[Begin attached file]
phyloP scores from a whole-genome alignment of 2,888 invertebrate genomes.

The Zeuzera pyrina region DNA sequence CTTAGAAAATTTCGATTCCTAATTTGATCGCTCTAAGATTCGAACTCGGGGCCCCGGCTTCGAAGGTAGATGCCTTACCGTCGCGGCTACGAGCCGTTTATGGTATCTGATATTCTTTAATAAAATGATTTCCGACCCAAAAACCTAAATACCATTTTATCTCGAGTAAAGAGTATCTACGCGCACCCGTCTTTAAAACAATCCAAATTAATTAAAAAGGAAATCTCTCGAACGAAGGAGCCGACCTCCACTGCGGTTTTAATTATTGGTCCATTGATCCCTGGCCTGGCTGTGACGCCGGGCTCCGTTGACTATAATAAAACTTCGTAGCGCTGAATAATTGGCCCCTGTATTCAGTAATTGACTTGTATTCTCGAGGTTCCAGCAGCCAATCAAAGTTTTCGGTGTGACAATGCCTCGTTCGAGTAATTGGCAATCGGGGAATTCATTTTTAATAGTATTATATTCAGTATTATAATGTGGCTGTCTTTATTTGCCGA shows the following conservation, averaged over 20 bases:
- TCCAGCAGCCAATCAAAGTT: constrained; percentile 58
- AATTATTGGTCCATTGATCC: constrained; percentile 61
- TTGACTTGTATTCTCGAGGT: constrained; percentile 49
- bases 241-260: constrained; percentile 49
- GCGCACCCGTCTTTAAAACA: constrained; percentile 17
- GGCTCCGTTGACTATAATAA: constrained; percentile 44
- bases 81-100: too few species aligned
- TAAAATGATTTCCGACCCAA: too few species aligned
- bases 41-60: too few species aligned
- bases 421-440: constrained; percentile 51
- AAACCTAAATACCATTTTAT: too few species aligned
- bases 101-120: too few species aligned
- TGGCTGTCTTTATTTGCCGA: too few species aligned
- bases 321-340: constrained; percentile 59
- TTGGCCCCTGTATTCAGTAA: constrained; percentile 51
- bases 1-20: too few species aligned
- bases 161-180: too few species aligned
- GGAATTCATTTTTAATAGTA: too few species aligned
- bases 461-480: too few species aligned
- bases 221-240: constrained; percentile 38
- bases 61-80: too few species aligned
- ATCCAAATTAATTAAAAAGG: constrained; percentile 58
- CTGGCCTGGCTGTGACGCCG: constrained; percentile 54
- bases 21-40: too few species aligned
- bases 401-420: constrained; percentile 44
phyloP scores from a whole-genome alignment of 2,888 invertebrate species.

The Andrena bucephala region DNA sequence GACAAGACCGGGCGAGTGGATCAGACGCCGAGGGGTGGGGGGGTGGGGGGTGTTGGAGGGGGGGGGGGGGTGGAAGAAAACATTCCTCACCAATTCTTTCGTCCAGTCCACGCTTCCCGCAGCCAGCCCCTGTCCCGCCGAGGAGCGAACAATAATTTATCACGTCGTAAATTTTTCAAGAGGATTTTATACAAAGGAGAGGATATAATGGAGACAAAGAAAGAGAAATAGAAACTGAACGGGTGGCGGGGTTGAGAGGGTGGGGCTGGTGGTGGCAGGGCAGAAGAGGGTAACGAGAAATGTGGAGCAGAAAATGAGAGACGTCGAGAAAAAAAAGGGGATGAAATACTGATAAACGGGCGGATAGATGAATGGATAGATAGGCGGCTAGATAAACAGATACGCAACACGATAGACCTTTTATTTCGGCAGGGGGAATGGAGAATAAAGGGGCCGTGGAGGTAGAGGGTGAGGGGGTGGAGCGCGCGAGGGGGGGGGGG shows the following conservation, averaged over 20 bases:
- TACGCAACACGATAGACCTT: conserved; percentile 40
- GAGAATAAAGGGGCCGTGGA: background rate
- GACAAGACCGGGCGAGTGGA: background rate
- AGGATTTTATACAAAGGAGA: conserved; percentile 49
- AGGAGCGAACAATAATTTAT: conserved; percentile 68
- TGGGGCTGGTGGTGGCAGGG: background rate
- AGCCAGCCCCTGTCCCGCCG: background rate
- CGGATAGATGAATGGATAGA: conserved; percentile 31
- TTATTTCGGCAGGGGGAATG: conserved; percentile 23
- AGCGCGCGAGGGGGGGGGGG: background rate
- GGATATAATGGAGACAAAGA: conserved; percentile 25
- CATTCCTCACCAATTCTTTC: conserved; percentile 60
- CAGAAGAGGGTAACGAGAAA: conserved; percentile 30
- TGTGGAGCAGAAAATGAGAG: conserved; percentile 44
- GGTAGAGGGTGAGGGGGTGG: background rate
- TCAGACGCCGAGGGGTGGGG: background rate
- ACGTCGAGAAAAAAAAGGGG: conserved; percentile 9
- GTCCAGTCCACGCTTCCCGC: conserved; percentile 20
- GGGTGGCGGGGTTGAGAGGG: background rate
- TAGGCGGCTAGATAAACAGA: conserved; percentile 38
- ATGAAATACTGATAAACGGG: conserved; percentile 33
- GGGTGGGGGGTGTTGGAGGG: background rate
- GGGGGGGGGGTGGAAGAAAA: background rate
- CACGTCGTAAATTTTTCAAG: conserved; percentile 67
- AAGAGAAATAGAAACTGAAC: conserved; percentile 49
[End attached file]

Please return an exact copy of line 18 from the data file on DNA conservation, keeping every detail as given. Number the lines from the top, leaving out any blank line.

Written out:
- bases 1-20: too few species aligned